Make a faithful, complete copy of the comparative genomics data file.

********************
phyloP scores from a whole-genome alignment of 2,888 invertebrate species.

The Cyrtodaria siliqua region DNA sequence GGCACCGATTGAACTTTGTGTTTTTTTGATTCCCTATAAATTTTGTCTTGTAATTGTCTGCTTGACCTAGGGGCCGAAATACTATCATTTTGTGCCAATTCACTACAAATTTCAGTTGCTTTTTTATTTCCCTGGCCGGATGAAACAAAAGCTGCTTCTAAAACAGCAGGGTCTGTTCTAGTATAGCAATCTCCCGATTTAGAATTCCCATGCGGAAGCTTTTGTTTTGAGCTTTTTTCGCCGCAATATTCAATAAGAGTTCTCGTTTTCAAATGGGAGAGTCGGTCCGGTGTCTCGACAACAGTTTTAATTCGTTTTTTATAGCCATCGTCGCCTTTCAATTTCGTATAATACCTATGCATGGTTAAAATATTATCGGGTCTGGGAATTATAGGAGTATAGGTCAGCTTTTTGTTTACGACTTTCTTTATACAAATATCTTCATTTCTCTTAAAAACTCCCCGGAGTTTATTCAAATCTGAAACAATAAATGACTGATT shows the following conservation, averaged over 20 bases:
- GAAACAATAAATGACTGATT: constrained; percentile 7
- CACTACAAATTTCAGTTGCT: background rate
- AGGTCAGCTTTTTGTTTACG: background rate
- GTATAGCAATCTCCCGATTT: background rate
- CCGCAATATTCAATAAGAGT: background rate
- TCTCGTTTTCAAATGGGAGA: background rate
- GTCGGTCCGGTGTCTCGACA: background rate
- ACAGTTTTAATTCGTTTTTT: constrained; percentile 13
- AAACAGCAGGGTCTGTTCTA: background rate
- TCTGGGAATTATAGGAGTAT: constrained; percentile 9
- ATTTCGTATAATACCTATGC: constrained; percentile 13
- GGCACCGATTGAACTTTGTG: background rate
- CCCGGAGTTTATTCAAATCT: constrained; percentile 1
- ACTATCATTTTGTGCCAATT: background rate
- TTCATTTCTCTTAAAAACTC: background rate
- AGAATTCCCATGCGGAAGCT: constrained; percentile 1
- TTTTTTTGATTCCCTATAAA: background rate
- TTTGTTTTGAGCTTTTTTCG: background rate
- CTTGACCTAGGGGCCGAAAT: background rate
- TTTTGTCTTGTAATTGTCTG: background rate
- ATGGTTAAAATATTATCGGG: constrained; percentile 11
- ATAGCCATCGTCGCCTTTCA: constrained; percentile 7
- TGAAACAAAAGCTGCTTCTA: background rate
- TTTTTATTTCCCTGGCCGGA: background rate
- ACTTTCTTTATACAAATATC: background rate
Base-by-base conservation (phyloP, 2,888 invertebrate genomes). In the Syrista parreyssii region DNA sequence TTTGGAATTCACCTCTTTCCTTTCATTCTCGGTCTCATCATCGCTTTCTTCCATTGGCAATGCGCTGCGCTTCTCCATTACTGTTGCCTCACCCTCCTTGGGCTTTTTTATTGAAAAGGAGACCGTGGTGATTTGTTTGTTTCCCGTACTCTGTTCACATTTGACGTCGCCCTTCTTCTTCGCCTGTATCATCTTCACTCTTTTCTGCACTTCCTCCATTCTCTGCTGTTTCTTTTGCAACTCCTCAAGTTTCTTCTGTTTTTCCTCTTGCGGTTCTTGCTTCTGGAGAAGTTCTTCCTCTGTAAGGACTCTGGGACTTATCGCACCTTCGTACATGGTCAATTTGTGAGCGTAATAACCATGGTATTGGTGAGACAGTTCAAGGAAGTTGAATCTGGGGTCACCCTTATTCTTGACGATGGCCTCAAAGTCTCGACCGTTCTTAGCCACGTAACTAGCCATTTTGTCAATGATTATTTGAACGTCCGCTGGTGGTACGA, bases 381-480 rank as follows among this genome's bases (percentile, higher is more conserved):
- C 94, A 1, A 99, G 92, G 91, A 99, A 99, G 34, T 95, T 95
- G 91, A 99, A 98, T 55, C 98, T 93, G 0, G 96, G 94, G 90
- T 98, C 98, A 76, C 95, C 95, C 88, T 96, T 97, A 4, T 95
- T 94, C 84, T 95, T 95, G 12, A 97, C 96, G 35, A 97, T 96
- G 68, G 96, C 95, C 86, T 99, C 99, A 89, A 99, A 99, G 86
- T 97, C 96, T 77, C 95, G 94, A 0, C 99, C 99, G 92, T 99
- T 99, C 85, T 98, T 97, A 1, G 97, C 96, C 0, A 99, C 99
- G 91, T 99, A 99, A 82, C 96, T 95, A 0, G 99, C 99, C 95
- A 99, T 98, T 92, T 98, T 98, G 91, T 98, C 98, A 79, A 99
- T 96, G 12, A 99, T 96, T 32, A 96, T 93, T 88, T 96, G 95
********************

phyloP scores from a whole-genome alignment of 2,888 invertebrate species.

The Cyrtodaria siliqua region DNA sequence GGCACCGATTGAACTTTGTGTTTTTTTGATTCCCTATAAATTTTGTCTTGTAATTGTCTGCTTGACCTAGGGGCCGAAATACTATCATTTTGTGCCAATTCACTACAAATTTCAGTTGCTTTTTTATTTCCCTGGCCGGATGAAACAAAAGCTGCTTCTAAAACAGCAGGGTCTGTTCTAGTATAGCAATCTCCCGATTTAGAATTCCCATGCGGAAGCTTTTGTTTTGAGCTTTTTTCGCCGCAATATTCAATAAGAGTTCTCGTTTTCAAATGGGAGAGTCGGTCCGGTGTCTCGACAACAGTTTTAATTCGTTTTTTATAGCCATCGTCGCCTTTCAATTTCGTATAATACCTATGCATGGTTAAAATATTATCGGGTCTGGGAATTATAGGAGTATAGGTCAGCTTTTTGTTTACGACTTTCTTTATACAAATATCTTCATTTCTCTTAAAAACTCCCCGGAGTTTATTCAAATCTGAAACAATAAATGACTGATT shows the following conservation, averaged over 20 bases:
- GAAACAATAAATGACTGATT: constrained; percentile 7
- CACTACAAATTTCAGTTGCT: background rate
- AGGTCAGCTTTTTGTTTACG: background rate
- GTATAGCAATCTCCCGATTT: background rate
- CCGCAATATTCAATAAGAGT: background rate
- TCTCGTTTTCAAATGGGAGA: background rate
- GTCGGTCCGGTGTCTCGACA: background rate
- ACAGTTTTAATTCGTTTTTT: constrained; percentile 13
- AAACAGCAGGGTCTGTTCTA: background rate
- TCTGGGAATTATAGGAGTAT: constrained; percentile 9
- ATTTCGTATAATACCTATGC: constrained; percentile 13
- GGCACCGATTGAACTTTGTG: background rate
- CCCGGAGTTTATTCAAATCT: constrained; percentile 1
- ACTATCATTTTGTGCCAATT: background rate
- TTCATTTCTCTTAAAAACTC: background rate
- AGAATTCCCATGCGGAAGCT: constrained; percentile 1
- TTTTTTTGATTCCCTATAAA: background rate
- TTTGTTTTGAGCTTTTTTCG: background rate
- CTTGACCTAGGGGCCGAAAT: background rate
- TTTTGTCTTGTAATTGTCTG: background rate
- ATGGTTAAAATATTATCGGG: constrained; percentile 11
- ATAGCCATCGTCGCCTTTCA: constrained; percentile 7
- TGAAACAAAAGCTGCTTCTA: background rate
- TTTTTATTTCCCTGGCCGGA: background rate
- ACTTTCTTTATACAAATATC: background rate
Base-by-base conservation (phyloP, 2,888 invertebrate genomes). In the Syrista parreyssii region DNA sequence TTTGGAATTCACCTCTTTCCTTTCATTCTCGGTCTCATCATCGCTTTCTTCCATTGGCAATGCGCTGCGCTTCTCCATTACTGTTGCCTCACCCTCCTTGGGCTTTTTTATTGAAAAGGAGACCGTGGTGATTTGTTTGTTTCCCGTACTCTGTTCACATTTGACGTCGCCCTTCTTCTTCGCCTGTATCATCTTCACTCTTTTCTGCACTTCCTCCATTCTCTGCTGTTTCTTTTGCAACTCCTCAAGTTTCTTCTGTTTTTCCTCTTGCGGTTCTTGCTTCTGGAGAAGTTCTTCCTCTGTAAGGACTCTGGGACTTATCGCACCTTCGTACATGGTCAATTTGTGAGCGTAATAACCATGGTATTGGTGAGACAGTTCAAGGAAGTTGAATCTGGGGTCACCCTTATTCTTGACGATGGCCTCAAAGTCTCGACCGTTCTTAGCCACGTAACTAGCCATTTTGTCAATGATTATTTGAACGTCCGCTGGTGGTACGA, bases 381-480 rank as follows among this genome's bases (percentile, higher is more conserved):
- C 94, A 1, A 99, G 92, G 91, A 99, A 99, G 34, T 95, T 95
- G 91, A 99, A 98, T 55, C 98, T 93, G 0, G 96, G 94, G 90
- T 98, C 98, A 76, C 95, C 95, C 88, T 96, T 97, A 4, T 95
- T 94, C 84, T 95, T 95, G 12, A 97, C 96, G 35, A 97, T 96
- G 68, G 96, C 95, C 86, T 99, C 99, A 89, A 99, A 99, G 86
- T 97, C 96, T 77, C 95, G 94, A 0, C 99, C 99, G 92, T 99
- T 99, C 85, T 98, T 97, A 1, G 97, C 96, C 0, A 99, C 99
- G 91, T 99, A 99, A 82, C 96, T 95, A 0, G 99, C 99, C 95
- A 99, T 98, T 92, T 98, T 98, G 91, T 98, C 98, A 79, A 99
- T 96, G 12, A 99, T 96, T 32, A 96, T 93, T 88, T 96, G 95